The ordinary American tourist going to the dentist or a restaurant or the Pink Store won't ever get in the way of abusive police or narcos. I've never heard a single story of any tourist being harmed in the 16 years I've lived in this area, and I called a few long-time visitors to Palomas to confirm that for this story.

A few weeks ago I got ticketed there for parking in the wrong direction in front of La Favorita Bakery. The two policewomen and a young policeman told me to go to the station to pay a fine of $10. When I arrived, there was $9 plus a $20 bill in my wallet, and the guy let me pay just $9. I'm not quite sure what they'd do if the ticketed person didn't speak Spanish, but there was nothing scary about the experience.

The only problem with this story is that the scenario is different for Latinos. I know a Hispanic businessman in Deming who went to a restaurant in Palomas and found someone, possibly a drug dealer, staring at him with intense hatred. It was apparently a case of mistaken identity, and nothing happened.

The case I mentioned in October of a US resident being beaten and robbed by police is more serious.

But I think Latinos generally know about this already.


Another layer of law enforcement in Palomas that I've learned about recently is a group of ordinary residents who carry out a regular watch in the streets. They're on the lookout for any outsiders who may have a harmful purpose. A street vendor pointed out to me one of their cars that was about a block away.

Both Comandante Juarez and Mayor Miguel Chacon say they've never heard of this group. It's not clear to me whether the group is secret or just informal, but they are serious about not letting the drug violence take over Palomas again.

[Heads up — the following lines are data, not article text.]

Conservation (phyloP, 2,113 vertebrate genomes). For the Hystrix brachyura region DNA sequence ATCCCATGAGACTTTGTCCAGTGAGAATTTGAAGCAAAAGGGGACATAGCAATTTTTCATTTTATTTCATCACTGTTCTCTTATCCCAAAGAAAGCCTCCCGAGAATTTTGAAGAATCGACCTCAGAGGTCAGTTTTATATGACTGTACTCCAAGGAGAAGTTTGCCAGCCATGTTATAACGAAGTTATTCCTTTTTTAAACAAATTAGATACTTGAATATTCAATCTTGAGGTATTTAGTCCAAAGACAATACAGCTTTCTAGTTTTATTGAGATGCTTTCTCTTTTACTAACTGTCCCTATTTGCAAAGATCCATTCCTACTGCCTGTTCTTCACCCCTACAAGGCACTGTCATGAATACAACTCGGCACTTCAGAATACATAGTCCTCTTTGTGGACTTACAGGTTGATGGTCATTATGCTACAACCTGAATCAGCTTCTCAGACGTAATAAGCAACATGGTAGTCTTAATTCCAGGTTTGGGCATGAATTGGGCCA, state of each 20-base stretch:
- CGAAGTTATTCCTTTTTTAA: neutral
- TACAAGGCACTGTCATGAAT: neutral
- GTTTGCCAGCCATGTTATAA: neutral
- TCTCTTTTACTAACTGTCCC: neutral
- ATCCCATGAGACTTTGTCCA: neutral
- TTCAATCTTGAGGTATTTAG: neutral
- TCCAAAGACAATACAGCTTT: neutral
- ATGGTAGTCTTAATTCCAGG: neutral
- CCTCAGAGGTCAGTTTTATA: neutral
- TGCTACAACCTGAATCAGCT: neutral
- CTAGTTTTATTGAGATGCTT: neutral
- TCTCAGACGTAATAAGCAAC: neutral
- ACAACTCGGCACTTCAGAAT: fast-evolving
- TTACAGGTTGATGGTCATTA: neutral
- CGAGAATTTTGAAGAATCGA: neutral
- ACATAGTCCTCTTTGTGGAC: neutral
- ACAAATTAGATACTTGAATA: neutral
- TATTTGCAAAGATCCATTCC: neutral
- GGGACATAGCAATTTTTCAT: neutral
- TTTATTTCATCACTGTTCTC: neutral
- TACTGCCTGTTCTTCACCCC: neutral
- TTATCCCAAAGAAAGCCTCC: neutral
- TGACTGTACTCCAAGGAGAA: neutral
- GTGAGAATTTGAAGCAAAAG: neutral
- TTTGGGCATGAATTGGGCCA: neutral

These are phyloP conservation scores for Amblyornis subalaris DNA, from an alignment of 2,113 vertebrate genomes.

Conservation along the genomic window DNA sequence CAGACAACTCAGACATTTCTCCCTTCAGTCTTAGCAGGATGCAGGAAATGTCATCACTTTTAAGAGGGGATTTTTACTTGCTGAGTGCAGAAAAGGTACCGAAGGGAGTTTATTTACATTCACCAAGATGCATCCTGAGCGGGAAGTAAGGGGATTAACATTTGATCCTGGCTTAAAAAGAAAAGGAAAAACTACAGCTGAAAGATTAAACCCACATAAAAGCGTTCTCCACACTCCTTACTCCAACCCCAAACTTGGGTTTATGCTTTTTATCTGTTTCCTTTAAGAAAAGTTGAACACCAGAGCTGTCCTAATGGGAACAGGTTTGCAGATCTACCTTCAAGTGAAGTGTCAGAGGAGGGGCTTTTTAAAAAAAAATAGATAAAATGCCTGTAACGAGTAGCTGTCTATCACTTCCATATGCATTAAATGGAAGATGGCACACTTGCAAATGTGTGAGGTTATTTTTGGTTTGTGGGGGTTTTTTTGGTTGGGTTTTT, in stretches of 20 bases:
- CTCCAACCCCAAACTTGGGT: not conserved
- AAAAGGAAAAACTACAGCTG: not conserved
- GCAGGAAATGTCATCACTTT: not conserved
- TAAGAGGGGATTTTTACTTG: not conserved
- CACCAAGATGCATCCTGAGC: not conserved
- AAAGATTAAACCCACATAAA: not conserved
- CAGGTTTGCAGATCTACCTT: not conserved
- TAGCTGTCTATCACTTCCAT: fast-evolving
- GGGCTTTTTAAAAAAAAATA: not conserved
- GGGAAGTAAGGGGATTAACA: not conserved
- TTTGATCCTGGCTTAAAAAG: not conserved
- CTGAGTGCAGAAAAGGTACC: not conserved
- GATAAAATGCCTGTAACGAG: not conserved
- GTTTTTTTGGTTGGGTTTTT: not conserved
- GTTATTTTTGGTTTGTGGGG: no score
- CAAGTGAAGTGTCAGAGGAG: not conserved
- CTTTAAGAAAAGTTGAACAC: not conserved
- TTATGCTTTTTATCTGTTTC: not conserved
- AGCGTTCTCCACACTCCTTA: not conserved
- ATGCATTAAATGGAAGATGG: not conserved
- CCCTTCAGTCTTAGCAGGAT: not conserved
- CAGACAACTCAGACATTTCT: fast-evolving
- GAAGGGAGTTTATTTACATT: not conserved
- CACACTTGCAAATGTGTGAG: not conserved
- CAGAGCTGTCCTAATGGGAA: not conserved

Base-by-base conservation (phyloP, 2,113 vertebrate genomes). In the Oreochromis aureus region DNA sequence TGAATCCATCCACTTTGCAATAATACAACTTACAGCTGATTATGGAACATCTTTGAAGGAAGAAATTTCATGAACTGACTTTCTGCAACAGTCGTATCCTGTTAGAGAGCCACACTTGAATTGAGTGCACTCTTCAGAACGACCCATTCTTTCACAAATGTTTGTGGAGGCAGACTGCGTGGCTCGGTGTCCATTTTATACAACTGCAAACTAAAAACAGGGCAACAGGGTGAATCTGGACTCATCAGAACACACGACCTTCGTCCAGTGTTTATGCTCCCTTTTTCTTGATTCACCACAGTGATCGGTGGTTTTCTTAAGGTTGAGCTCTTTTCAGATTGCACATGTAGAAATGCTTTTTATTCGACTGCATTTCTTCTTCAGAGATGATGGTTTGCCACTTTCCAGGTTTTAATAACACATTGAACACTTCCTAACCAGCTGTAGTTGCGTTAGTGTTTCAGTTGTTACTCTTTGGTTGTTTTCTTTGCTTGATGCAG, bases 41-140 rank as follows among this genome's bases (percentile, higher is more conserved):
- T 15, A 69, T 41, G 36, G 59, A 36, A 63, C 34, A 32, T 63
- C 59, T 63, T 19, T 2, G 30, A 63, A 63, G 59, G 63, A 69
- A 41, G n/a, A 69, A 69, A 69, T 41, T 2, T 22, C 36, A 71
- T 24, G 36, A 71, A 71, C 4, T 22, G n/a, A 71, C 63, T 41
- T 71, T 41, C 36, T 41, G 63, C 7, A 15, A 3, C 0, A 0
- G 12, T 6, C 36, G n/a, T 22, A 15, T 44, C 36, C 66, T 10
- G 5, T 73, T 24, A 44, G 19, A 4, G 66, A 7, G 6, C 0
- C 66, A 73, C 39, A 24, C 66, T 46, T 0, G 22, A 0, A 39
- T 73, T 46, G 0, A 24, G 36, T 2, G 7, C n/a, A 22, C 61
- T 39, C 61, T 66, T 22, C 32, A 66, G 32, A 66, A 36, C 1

A man who sells burritos said one night he went to his van to get something at about 1 or 2 a.m. and he was stopped by one of these men. But the man soon recognized the vendor and let him go on his way.

It may be just a neighborhood watch committee, but the danger is that one of them might get hurt or hurt someone else. But I think they probably are one of the reasons things are so quiet in town.

A lot of Mexicans are desperately tired of the abuses of their police and army that have blended with the horrors of organized crime.

An interesting movement is going on in several towns south of Palomas including Ascension and Casas Grandes. The leader is a Mormon man I wrote about in July 2011, Julian LeBaron, who spoke at a meeting of Mexican peace activists at a park in El Paso.

LeBaron is a dual US/Mexican citizen who deeply identifies with Mexico. His speeches and letters to newspapers ring like a brass bell with a passionate love of freedom and a hatred of abuses committed against his fellow Mexicans.

His group successfully kicked the extortionate and violent federal police out of Ascension in June of this year. In early September a meeting of several hundred people in Casas Grandes, including 11 mayors and many farmers, denounced the extortion going on at the customs booth in Janos.

Maybe something will come out of the nightmare of violence that Chihuahuans have suffered. It's happening now.



Borderlines columnist Marjorie Lilly lives in Deming.